The Secret of Self Regulated Learning

My instructor posted the article below and I must say it is quite timely for me. As I am reflecting and rereading many of our forum posts and discussions, I am somewhat overwhelmed at the amount of content we have learned and how I can remember everything. I am also very excited to be able to share my knowledge and try out new skills. Posting the articles that resonated for me on my blog is certainly one great way of keeping the knowledge close at hand.

The article talks about how we as instructors are self-regulated learners and how we can support our students to become self-regulated learners.

2 questions from the article really stood out to me and I have posted here for you.

1. What can I recall and what should I review?
2. How well are my learning strategies working? And what changes would I make (if any)?

Open the link below to view the entire article.

http://www.facultyfocus.com/articles/teaching-and-learning/secret-self-regulated-learning/?ET=facultyfocus:e56:180737a:&st=email

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Reflections after 7 weeks

I’ve been looking back through all the posts and information I have shared since my 3250 course on Instructional Strategies began a few short weeks ago.
There has been a wealth of information passed on by my classmates and instructor. So much so, that I have forgotten some of it….okay well, a lot of it! Hence, that is why reflection is so important.
As we approach our last 2 weeks, I will be rereading and digesting again the fantastic information I have gotten since staring this program.
I am discovering that a blog is a great way to trigger the memory and confirm what I have learned. I have enjoyed this much more than I thought I would.
It is so interesting to see how perspectives change.

Motivation – forum discussion

What really is motivation? I agree it is very personal for each of us so how does one instructor motivate many?

In this forum we discussed the how the what and the why’s of motivation. Below are a few links to articles that stood out to me.

We began with describing John Keller’s motivational theory called ARCS. Below is a video of him describing his theory – grabbing attention is key in engaging a student. It is an hour long but if you have the time a good video. Recognize your limits – Don’t motivate the motivated. What is the perceived gap?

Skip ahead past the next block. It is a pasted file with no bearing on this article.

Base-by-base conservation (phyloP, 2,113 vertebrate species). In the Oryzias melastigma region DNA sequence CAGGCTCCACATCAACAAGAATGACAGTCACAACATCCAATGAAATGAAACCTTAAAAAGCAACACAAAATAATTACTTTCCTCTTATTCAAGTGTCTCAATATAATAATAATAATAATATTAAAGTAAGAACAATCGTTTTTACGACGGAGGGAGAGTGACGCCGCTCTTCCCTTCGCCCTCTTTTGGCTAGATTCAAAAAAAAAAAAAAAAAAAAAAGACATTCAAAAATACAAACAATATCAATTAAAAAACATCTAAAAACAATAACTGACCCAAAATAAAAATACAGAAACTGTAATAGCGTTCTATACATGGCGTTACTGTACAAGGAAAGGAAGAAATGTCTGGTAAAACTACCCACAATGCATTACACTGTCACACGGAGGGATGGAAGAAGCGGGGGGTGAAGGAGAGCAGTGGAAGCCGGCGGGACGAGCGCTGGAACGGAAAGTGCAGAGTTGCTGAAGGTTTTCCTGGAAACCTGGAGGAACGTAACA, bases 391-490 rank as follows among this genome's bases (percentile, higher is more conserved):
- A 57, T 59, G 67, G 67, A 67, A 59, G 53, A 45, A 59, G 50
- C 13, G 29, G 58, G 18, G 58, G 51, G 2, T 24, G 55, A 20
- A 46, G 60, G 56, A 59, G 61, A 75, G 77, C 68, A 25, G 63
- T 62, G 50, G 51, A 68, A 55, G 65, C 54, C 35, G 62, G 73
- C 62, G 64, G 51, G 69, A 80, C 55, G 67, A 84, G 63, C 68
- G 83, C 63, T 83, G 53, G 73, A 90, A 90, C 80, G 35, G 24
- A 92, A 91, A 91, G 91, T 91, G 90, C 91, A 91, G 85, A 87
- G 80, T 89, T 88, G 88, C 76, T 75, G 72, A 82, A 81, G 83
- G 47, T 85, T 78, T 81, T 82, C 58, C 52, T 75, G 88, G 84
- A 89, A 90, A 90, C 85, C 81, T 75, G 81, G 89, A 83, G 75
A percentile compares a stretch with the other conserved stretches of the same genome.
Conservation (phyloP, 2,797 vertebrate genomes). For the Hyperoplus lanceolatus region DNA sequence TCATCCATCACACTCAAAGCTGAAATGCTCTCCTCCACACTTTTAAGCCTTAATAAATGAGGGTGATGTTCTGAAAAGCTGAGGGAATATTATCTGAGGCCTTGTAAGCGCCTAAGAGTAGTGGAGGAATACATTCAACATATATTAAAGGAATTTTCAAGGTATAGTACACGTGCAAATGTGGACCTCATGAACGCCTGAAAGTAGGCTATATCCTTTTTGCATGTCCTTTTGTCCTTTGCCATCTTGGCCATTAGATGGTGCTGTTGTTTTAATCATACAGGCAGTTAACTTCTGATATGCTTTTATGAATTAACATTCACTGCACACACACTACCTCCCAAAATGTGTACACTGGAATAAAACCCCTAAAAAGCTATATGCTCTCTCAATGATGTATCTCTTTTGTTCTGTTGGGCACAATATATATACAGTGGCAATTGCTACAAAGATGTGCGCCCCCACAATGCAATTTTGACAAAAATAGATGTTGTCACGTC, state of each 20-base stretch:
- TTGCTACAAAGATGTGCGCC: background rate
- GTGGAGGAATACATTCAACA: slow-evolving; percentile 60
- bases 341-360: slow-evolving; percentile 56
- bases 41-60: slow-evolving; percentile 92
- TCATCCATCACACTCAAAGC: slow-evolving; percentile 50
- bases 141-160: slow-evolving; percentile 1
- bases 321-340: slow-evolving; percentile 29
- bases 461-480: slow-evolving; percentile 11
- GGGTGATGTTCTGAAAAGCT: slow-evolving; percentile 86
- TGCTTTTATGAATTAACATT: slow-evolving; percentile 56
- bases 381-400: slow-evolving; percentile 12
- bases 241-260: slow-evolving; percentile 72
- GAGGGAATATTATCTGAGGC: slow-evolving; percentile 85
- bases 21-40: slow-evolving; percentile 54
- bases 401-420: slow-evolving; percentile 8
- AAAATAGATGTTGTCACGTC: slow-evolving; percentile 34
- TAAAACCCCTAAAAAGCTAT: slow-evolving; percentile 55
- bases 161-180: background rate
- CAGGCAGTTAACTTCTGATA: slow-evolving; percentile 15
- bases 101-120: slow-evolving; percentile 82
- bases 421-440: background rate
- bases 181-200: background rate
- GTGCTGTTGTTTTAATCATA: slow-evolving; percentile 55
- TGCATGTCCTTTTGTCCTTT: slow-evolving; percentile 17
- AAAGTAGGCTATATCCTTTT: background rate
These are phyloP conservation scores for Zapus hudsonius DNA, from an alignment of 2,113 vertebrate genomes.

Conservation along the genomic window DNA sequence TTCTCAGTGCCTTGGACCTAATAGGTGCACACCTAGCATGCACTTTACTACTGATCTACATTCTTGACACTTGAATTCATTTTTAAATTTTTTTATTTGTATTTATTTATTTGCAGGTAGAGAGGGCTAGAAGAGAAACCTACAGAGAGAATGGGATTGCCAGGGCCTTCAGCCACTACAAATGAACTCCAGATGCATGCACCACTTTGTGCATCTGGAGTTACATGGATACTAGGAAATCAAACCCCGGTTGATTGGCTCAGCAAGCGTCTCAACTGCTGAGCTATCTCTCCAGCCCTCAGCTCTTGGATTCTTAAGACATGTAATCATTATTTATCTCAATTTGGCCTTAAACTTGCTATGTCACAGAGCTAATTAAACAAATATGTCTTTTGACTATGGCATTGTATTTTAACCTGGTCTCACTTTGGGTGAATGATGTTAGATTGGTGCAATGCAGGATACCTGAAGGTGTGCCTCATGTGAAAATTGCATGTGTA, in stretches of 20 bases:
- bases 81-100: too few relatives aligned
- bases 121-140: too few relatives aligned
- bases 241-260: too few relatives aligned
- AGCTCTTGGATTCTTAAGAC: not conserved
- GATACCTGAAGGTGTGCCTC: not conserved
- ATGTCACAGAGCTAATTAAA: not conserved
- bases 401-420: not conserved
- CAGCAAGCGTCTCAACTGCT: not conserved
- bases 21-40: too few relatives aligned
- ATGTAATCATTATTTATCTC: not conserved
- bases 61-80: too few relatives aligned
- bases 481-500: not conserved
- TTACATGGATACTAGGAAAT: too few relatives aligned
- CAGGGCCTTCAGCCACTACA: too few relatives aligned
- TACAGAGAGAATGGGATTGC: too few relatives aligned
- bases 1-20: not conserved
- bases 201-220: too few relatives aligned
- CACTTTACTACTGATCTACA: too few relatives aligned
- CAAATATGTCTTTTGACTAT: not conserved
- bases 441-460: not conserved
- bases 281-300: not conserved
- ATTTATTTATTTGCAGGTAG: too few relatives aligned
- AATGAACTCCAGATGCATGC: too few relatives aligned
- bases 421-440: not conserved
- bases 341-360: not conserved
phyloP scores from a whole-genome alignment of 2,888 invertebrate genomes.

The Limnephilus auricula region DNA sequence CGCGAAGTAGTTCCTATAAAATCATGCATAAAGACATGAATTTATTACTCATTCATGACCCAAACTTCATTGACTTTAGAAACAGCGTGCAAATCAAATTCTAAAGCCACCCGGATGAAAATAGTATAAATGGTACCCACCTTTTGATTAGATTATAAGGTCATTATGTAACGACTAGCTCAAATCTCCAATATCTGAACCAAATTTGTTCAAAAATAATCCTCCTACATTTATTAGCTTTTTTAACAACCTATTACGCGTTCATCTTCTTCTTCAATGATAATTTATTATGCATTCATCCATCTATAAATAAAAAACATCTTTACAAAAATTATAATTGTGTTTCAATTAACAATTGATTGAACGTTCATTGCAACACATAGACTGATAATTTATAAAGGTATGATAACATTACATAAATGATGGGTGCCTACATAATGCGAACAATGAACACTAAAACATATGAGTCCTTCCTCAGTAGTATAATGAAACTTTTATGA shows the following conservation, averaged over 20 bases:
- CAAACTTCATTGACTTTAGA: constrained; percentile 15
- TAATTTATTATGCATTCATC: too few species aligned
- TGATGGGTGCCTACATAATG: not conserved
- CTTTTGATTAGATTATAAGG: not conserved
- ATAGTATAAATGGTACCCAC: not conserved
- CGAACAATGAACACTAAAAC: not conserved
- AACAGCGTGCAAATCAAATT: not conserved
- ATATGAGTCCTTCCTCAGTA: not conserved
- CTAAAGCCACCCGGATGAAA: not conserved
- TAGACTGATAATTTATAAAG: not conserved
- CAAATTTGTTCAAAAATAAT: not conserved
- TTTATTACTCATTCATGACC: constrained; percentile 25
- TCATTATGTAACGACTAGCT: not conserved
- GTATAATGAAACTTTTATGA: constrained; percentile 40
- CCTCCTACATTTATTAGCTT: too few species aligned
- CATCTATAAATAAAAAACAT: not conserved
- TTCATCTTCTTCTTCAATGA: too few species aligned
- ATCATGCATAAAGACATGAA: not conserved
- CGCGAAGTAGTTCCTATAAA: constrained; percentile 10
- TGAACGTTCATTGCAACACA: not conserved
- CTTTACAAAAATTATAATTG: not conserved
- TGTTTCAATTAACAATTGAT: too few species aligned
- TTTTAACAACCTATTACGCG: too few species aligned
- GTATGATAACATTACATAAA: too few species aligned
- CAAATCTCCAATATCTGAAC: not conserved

I also enjoyed the TED talk from Dan Pink on motivation. We submitted a journal entry on this talk. I’m curious for all of you how you can tap in to your students creativity.

http://www.ted.com/talks/dan_pink_on_motivation.html
Motivation and how our brains work is an interesting concept. The article below explains the what behind the brain and the link to motivation.

http://www.p21.org/news-events/p21blog/1318-judy-willis-what-does-neuroscience-research-say-about-motivation-and-the-brain

And this next one is defintitely one that strikes a chord with me. How we use our words can motivate each person so differently. Sometimes as a trainer or instructor you need just the right word or a different person with the right word for the penny to drop and motivation or learning happen.

Classroom Management – forum discussion

Another great topic for a forum discussion….Classroom management. As teachers, or facilitators it can certainly be a challenge at times to manage our classrooms. This particularily comes in to play when students are not behaving quite as we imagined. So what do we do?

We discussed everything from what do we do with students who arrive late to class, to those who text during class, to those who take over during group discussions.

Below are a couple of links to classroom management. The first is a video from the 50’s that shows two very different methods of managing a class. The next is a link to an article on how to better create critical thinking skills in young learners to pave that path to critical adult thinkers. In the end…isn’t that really what we want?

http://reforma.fen.uchile.cl/Papers/Teaching%20Critical%20Thinking%20Skills%20and%20problem%20solving%20skills%20-%20Gueldenzoph,%20Snyder.pdf

Visible Learning – forum posts

The forum on “Visible learning” was another great forum with many vehicles to determine if learning is truly happening for our students.
We began with a discussion on the stressors of learning and how sometimes stress is a good thing. The video below describes how stress could work in our favour.

https://www.ted.com/talks/kelly_mcgonigal_how_to_make_stress_your_friend

We then went on to discuss self-reporting or self- grading. An interesting concept that can work for or against you….at least in theory.
Below are a few links that discuss both self-grading and a very powerful video called “The Art of Possibility” by Zander and Zander (2000). The video expresses what cna happen when we get so caught up in grading ourselves. Their book is equally powerful and I have posted the link below and on my resources page.

http://visible-learning.org/glossary/


Zander, R.S. & Zander, B. (2000). The art of possibility. New York, NY: Penguin.

Too full

Ok so have you ever felt so full after eating a big meal that you just need to lay on the couch and veg out? Well, that is how I kind of feel right now. I dont’ want to lay on the couch but my brain feels so full of information that I don’t knwo if anything else can get in there.

How do I keep everything I need and want to know without blowing up? or without forgetting half of it?
My biggest challenge is retaining all this fantastic info I am getting. Anyone have some best practices or tips and tricks?

Power Teaching

My instructor posted the video below on power teaching or whole brain teaching. Very interesting concept. See how engaged those students are.